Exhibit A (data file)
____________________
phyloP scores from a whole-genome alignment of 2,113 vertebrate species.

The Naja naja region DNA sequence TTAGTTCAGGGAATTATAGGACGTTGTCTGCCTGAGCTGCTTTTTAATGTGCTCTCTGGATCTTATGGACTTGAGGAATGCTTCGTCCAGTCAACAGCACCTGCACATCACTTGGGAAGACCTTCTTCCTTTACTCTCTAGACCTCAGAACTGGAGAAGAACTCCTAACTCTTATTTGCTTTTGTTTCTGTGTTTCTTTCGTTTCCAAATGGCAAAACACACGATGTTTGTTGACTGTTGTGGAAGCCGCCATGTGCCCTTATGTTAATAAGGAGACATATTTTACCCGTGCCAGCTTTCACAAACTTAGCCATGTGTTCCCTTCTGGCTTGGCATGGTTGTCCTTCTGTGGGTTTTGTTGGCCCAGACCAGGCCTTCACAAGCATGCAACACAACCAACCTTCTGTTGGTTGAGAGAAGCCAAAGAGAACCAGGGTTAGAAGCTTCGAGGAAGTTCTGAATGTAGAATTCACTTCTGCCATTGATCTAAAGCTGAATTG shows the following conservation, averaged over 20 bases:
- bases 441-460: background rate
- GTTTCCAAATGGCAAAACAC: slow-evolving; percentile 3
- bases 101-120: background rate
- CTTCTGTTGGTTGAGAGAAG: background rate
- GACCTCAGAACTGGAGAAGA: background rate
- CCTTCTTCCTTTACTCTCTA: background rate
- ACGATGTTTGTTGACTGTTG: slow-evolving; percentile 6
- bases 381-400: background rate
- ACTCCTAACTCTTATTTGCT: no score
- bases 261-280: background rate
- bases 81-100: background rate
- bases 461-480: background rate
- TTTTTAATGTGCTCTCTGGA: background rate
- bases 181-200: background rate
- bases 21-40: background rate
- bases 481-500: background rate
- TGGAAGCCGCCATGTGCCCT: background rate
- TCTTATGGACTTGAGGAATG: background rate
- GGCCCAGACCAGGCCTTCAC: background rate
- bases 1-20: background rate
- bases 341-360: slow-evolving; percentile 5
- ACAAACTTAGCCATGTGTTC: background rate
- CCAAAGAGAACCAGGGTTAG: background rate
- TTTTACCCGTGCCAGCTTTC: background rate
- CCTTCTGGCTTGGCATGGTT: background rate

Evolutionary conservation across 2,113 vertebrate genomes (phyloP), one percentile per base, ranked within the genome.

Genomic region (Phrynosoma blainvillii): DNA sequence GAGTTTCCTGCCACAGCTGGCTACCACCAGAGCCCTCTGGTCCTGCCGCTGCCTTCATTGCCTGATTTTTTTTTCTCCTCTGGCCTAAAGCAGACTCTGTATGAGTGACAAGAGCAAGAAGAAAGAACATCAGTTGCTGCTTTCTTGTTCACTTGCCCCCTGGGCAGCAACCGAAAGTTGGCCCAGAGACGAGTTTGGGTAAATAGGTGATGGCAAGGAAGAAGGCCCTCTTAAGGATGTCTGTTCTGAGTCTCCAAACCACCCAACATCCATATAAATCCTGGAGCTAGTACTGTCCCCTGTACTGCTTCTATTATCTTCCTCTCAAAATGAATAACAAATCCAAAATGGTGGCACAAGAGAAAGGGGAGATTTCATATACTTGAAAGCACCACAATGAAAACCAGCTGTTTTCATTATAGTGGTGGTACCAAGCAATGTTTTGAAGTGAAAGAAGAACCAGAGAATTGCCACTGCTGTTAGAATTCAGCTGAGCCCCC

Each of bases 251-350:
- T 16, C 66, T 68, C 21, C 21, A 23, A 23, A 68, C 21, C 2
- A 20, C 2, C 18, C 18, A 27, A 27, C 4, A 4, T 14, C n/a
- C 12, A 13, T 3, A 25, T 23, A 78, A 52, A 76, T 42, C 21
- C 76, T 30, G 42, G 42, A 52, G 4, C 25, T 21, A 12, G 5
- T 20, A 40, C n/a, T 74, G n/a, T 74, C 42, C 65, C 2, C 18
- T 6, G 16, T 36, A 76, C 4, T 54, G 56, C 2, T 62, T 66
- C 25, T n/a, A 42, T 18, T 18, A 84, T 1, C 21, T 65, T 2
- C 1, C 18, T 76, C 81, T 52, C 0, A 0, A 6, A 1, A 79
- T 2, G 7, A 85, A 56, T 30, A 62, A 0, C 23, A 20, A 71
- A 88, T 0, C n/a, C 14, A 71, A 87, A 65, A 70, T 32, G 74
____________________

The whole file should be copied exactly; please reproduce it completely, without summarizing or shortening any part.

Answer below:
phyloP scores from a whole-genome alignment of 2,113 vertebrate species.

The Naja naja region DNA sequence TTAGTTCAGGGAATTATAGGACGTTGTCTGCCTGAGCTGCTTTTTAATGTGCTCTCTGGATCTTATGGACTTGAGGAATGCTTCGTCCAGTCAACAGCACCTGCACATCACTTGGGAAGACCTTCTTCCTTTACTCTCTAGACCTCAGAACTGGAGAAGAACTCCTAACTCTTATTTGCTTTTGTTTCTGTGTTTCTTTCGTTTCCAAATGGCAAAACACACGATGTTTGTTGACTGTTGTGGAAGCCGCCATGTGCCCTTATGTTAATAAGGAGACATATTTTACCCGTGCCAGCTTTCACAAACTTAGCCATGTGTTCCCTTCTGGCTTGGCATGGTTGTCCTTCTGTGGGTTTTGTTGGCCCAGACCAGGCCTTCACAAGCATGCAACACAACCAACCTTCTGTTGGTTGAGAGAAGCCAAAGAGAACCAGGGTTAGAAGCTTCGAGGAAGTTCTGAATGTAGAATTCACTTCTGCCATTGATCTAAAGCTGAATTG shows the following conservation, averaged over 20 bases:
- bases 441-460: background rate
- GTTTCCAAATGGCAAAACAC: slow-evolving; percentile 3
- bases 101-120: background rate
- CTTCTGTTGGTTGAGAGAAG: background rate
- GACCTCAGAACTGGAGAAGA: background rate
- CCTTCTTCCTTTACTCTCTA: background rate
- ACGATGTTTGTTGACTGTTG: slow-evolving; percentile 6
- bases 381-400: background rate
- ACTCCTAACTCTTATTTGCT: no score
- bases 261-280: background rate
- bases 81-100: background rate
- bases 461-480: background rate
- TTTTTAATGTGCTCTCTGGA: background rate
- bases 181-200: background rate
- bases 21-40: background rate
- bases 481-500: background rate
- TGGAAGCCGCCATGTGCCCT: background rate
- TCTTATGGACTTGAGGAATG: background rate
- GGCCCAGACCAGGCCTTCAC: background rate
- bases 1-20: background rate
- bases 341-360: slow-evolving; percentile 5
- ACAAACTTAGCCATGTGTTC: background rate
- CCAAAGAGAACCAGGGTTAG: background rate
- TTTTACCCGTGCCAGCTTTC: background rate
- CCTTCTGGCTTGGCATGGTT: background rate

Evolutionary conservation across 2,113 vertebrate genomes (phyloP), one percentile per base, ranked within the genome.

Genomic region (Phrynosoma blainvillii): DNA sequence GAGTTTCCTGCCACAGCTGGCTACCACCAGAGCCCTCTGGTCCTGCCGCTGCCTTCATTGCCTGATTTTTTTTTCTCCTCTGGCCTAAAGCAGACTCTGTATGAGTGACAAGAGCAAGAAGAAAGAACATCAGTTGCTGCTTTCTTGTTCACTTGCCCCCTGGGCAGCAACCGAAAGTTGGCCCAGAGACGAGTTTGGGTAAATAGGTGATGGCAAGGAAGAAGGCCCTCTTAAGGATGTCTGTTCTGAGTCTCCAAACCACCCAACATCCATATAAATCCTGGAGCTAGTACTGTCCCCTGTACTGCTTCTATTATCTTCCTCTCAAAATGAATAACAAATCCAAAATGGTGGCACAAGAGAAAGGGGAGATTTCATATACTTGAAAGCACCACAATGAAAACCAGCTGTTTTCATTATAGTGGTGGTACCAAGCAATGTTTTGAAGTGAAAGAAGAACCAGAGAATTGCCACTGCTGTTAGAATTCAGCTGAGCCCCC

Each of bases 251-350:
- T 16, C 66, T 68, C 21, C 21, A 23, A 23, A 68, C 21, C 2
- A 20, C 2, C 18, C 18, A 27, A 27, C 4, A 4, T 14, C n/a
- C 12, A 13, T 3, A 25, T 23, A 78, A 52, A 76, T 42, C 21
- C 76, T 30, G 42, G 42, A 52, G 4, C 25, T 21, A 12, G 5
- T 20, A 40, C n/a, T 74, G n/a, T 74, C 42, C 65, C 2, C 18
- T 6, G 16, T 36, A 76, C 4, T 54, G 56, C 2, T 62, T 66
- C 25, T n/a, A 42, T 18, T 18, A 84, T 1, C 21, T 65, T 2
- C 1, C 18, T 76, C 81, T 52, C 0, A 0, A 6, A 1, A 79
- T 2, G 7, A 85, A 56, T 30, A 62, A 0, C 23, A 20, A 71
- A 88, T 0, C n/a, C 14, A 71, A 87, A 65, A 70, T 32, G 74